Insurers are hesitant to pay claims that are difficult to prove
Many Canadians have improved from COVID-19 but experience persistent, long-lasting symptoms post-recovery. As the impact of the virus remains volatile, personal injury lawyer Joshua Goldberg foresees long-term COVID disability claims becoming an imminent legal battle with insurance companies over payouts.
In 2023, Goldberg says personal injury claims will involve people unable to work because of long-term symptoms from COVID and predicts insurance companies will turn down these claims. According to the World Health Organization, the most frequently reported long-COVID symptoms are fatigue, shortness of breath, brain fog, and muscle and joint pain.
Most insurance companies dislike dealing with chronic pain cases and are reluctant to pay out claims because proving that someone is suffering from chronic pain and unable to work due to their condition can be challenging, says Goldberg. So, securing compensation will be a battle.
People are recovering from the COVID sick period and starting to face the long-term consequences, and Goldberg says that with people still not back to work, personal injury lawyers have not seen the full extent of disability claims.
Due to the long-term impact of COVID-19, he says that many people will have problems primarily in the office, and it will be difficult for employees with lingering symptoms to work regular eight-hour shifts. “Many people are still not back to work full time and are working from home remotely,” Goldberg says, “let’s say you have physical health issues and have to run into the office every day and sit at a desk for eight hours; that takes a lot of energy.”
If an employee is too sick to work, there is not much an employer can do but let the person apply for disability benefits, but Goldberg says working from home can help people with long-term COVID effects.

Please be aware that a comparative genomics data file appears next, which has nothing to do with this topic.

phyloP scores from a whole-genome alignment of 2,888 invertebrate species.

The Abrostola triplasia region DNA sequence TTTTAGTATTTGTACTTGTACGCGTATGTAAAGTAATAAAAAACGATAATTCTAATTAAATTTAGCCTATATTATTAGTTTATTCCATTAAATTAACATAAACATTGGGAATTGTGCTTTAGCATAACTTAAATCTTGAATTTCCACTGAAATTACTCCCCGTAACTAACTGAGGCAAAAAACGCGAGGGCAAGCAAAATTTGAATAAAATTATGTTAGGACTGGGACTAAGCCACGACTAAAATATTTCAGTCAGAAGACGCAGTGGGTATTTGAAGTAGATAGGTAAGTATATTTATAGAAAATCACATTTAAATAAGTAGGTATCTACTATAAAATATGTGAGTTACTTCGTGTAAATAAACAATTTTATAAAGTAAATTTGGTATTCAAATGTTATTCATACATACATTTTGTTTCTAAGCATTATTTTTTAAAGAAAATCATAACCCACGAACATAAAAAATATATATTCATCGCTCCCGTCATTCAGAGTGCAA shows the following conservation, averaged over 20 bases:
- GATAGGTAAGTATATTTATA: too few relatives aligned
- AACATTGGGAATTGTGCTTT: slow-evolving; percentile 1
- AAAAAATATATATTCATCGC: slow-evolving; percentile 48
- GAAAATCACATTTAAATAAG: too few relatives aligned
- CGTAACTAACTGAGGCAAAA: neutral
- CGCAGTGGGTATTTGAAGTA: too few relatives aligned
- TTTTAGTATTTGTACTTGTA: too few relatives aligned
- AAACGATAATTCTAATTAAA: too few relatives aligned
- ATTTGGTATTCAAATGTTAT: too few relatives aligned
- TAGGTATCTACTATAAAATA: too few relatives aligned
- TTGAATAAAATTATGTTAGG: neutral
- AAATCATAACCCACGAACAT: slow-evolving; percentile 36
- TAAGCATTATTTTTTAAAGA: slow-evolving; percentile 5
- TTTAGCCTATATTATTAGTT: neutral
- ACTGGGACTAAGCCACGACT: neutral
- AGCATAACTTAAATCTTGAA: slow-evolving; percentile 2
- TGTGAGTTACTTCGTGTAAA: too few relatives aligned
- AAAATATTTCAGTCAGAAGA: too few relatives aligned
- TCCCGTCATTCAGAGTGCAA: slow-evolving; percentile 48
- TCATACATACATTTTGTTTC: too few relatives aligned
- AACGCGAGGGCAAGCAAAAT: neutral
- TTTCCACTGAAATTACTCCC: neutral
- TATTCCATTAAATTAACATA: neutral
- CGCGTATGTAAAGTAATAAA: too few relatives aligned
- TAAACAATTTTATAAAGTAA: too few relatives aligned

“If people can work with COVID accommodations like remote work, it might help them avoid staying on long-term disability,” Goldberg says. “If employers are willing to be considerate and work around their clients’ disabilities then it’ll definitely lead to fewer long-term disability claims.”
People with long-COVID unable to return to employment will have to file claims for long-term disability to receive benefits, and Goldberg says premiums increase depending on the number of employee claims in a company.
Long-term disability insurance companies allow employers to appeal rejected claims internally, but he says appeals are rarely successful and not usually required. “Our best resource is to sue the insurance company for wrongfully denying the benefits.”
Goldberg says employees affected by COVID should collect medical records dealing with their diagnosis and treatment.
With the spread of Omicron, he says many people are experiencing mild COVID-like symptoms that do not require medical visits and have no formal documentation to show they had the virus, particularly now that Polymerase Chain Reaction (PCR) tests are not readily available.
However, an employee displaying symptoms that prevent them from performing the regular duties of their occupation should be enough to file a disability claim, Goldberg says.